Vaping and battery safety

more-you-know

It doesn’t take much to short a Lithium-Ion battery.  And it seems with the velocity of information on the internet, we’re seeing more stories about batteries shorting, mods exploding, and someone in our vaping family being injured due to faulty battery or mod handling. We hope that this information can and will help all of our vaping family members have a safe and wonderful vaping experience.

To put things in context, and to understand what happens when a battery shorts out and vents, you should watch this video.  We can assure you that even for a very light short, you may feel the heat and the battery acid well before the explosion, but do you really want to take your chances?  Odds are the short, the vent, and explosion will happen much faster than you can react.

So what steps can we all take to minimize the risk of a battery short and explosion?
 

Storing Batteries

Picture1First, never carry loose batteries in your pocket, purse, the console of your car, a drawer, or any other place where the batteries may touch.  Indeed, your spare batteries should be in a battery case when they are not being used or charged.  The case keeps the batteries aligned such that the ends will never touch and nothing will come in contact with the batteries. Reputable retailers are more than happy to sell you a quality battery case.
 

Transporting Batteries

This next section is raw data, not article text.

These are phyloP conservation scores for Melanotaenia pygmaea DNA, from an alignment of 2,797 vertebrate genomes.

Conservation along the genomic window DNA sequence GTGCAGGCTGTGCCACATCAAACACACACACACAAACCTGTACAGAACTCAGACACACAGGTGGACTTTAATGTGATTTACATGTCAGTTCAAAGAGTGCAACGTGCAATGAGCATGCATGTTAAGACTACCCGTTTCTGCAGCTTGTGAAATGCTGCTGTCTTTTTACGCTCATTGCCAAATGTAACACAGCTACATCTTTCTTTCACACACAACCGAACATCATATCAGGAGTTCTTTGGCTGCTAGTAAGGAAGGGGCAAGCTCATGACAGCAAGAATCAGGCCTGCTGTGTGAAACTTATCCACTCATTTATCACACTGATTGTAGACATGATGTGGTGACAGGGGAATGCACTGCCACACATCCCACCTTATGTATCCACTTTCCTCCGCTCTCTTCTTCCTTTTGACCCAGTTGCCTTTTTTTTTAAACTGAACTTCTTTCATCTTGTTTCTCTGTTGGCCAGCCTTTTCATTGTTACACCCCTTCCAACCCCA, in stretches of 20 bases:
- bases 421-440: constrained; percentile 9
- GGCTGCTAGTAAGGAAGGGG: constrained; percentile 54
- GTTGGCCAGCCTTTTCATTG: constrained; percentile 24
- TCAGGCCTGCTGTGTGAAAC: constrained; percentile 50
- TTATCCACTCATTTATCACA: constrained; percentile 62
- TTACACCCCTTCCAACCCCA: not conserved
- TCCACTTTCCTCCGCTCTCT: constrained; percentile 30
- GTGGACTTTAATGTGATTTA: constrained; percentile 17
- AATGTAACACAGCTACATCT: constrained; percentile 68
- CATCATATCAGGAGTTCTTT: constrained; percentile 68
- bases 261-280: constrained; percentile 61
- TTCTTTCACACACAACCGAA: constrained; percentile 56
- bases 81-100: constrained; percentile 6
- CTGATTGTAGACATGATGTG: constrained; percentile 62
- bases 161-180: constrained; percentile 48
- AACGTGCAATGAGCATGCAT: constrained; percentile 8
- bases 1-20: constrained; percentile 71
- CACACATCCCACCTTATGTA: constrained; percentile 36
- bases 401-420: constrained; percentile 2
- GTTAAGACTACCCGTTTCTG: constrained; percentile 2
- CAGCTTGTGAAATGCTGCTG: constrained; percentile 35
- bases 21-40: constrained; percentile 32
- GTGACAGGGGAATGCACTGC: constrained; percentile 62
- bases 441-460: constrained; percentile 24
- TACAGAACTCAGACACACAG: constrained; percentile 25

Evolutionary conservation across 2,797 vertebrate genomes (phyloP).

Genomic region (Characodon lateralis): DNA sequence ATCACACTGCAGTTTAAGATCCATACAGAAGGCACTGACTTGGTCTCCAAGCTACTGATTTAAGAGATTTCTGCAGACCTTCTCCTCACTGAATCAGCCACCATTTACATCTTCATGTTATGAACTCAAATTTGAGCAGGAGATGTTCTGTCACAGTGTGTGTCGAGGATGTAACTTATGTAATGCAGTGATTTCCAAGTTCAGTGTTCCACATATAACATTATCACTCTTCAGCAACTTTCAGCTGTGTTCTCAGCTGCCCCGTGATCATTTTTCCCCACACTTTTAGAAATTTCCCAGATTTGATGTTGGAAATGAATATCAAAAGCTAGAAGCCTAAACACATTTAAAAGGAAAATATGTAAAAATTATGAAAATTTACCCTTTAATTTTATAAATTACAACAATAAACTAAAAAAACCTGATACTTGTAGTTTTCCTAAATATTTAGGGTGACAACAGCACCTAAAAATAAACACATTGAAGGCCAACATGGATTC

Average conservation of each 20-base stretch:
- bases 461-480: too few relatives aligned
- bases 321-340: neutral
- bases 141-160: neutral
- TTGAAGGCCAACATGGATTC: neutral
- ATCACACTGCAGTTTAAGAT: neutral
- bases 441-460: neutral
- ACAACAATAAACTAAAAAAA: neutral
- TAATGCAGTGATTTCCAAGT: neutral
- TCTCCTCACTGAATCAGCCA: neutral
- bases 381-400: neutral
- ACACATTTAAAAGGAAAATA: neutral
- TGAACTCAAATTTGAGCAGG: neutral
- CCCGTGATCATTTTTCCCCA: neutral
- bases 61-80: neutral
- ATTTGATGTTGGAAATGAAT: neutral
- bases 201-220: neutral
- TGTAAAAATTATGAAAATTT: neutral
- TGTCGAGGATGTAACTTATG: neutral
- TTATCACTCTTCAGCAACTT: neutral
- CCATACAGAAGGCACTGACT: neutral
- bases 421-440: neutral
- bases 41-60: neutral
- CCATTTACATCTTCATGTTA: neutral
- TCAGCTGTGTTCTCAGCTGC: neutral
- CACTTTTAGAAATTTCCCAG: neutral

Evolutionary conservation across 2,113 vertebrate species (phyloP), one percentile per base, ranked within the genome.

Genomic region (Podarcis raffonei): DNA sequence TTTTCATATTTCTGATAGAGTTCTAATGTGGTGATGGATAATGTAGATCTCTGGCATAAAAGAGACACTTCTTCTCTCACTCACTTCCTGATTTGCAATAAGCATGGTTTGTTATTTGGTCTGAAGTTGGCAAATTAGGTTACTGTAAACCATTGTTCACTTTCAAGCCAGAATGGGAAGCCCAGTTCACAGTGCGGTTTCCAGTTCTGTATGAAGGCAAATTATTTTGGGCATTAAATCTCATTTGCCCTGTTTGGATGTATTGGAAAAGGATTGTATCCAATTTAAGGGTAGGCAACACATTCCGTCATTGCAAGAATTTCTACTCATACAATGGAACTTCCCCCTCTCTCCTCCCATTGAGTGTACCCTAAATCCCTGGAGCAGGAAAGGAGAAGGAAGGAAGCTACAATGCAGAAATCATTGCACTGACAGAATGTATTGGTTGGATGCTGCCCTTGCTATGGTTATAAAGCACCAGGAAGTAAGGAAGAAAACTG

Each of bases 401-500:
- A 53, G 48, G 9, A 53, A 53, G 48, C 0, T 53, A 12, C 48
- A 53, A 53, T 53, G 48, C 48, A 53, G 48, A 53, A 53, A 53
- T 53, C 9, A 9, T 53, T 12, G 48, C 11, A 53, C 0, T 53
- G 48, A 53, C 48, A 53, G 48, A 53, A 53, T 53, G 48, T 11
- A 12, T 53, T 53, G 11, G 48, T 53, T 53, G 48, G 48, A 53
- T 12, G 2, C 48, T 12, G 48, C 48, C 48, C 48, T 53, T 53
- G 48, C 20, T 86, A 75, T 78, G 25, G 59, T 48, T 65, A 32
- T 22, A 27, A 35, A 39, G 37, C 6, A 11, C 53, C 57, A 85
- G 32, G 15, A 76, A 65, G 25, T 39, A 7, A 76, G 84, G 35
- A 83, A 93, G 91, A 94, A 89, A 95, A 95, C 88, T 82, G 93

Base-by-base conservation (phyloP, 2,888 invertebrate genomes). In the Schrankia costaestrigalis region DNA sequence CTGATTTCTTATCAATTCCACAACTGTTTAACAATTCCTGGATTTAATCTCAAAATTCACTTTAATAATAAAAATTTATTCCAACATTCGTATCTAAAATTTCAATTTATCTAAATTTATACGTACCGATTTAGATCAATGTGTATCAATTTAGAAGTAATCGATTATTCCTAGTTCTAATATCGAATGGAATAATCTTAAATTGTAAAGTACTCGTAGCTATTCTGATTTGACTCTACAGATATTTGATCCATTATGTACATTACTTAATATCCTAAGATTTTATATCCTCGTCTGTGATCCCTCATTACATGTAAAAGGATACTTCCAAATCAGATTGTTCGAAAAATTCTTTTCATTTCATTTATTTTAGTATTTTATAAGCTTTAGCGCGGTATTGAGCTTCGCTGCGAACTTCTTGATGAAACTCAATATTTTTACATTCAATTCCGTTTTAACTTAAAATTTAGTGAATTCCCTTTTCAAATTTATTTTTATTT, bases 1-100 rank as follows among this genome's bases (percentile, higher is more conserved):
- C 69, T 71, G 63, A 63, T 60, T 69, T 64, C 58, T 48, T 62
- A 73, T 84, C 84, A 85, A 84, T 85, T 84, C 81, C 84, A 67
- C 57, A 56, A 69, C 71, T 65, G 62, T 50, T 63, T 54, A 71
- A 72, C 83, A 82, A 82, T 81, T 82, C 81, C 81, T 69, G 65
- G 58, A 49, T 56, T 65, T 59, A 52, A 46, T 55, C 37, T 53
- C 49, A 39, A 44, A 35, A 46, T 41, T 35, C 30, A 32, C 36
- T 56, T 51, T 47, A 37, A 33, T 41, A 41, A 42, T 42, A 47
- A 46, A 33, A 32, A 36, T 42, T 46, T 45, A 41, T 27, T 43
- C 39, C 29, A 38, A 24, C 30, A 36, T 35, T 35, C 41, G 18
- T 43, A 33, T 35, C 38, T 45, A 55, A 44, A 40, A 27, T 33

Picture2You can be sure that one of the most common causes of battery shorts is that the battery (or batteries) were in a person’s pocket and possibly even with a few coins bouncing around.  This is a recipe for disaster, and the result is usually at least 2nd degree burns as diagnosed by the emergency room doctor.  And you probably had to yank your shorts down in front of all your friends.

 

When You Are Not Vaping

None of us are constant chain vapers.  Perhaps we work inside where we cannot vape.  Maybe we’re playing ball and it’s not convenient to carry our mods in our hands.  What can we do with our mods when we aren’t vaping?  This is a tough one, but also this is why I vigorously recommend using a regulated mod.

Picture3It is quite convenient and tempting to tuck your mod into your pants pocket.  No problem there…unless something in your pocket activates the mod.  Did you lock your mod first?  That’s an easy one to forget to do.  Does your mod have an actuator limit, such as only five to ten seconds of activation then it automatically shuts off?  (This is one reason why I prefer regulated mods!)  What happens if you set your mod in the car console and it tips just enough for the actuator to be depressed?  This actually happened to me once, and my unregulated mod caught on fire just as I smelled the burnt atty.  Now imagine that this happens in your pocket…where nothing should ever burn or explode.  (By the way, where are our genius vapers who want to make a belt clip for the various mods we use?!)

 

Do NOT Leave Your Mod in Your Car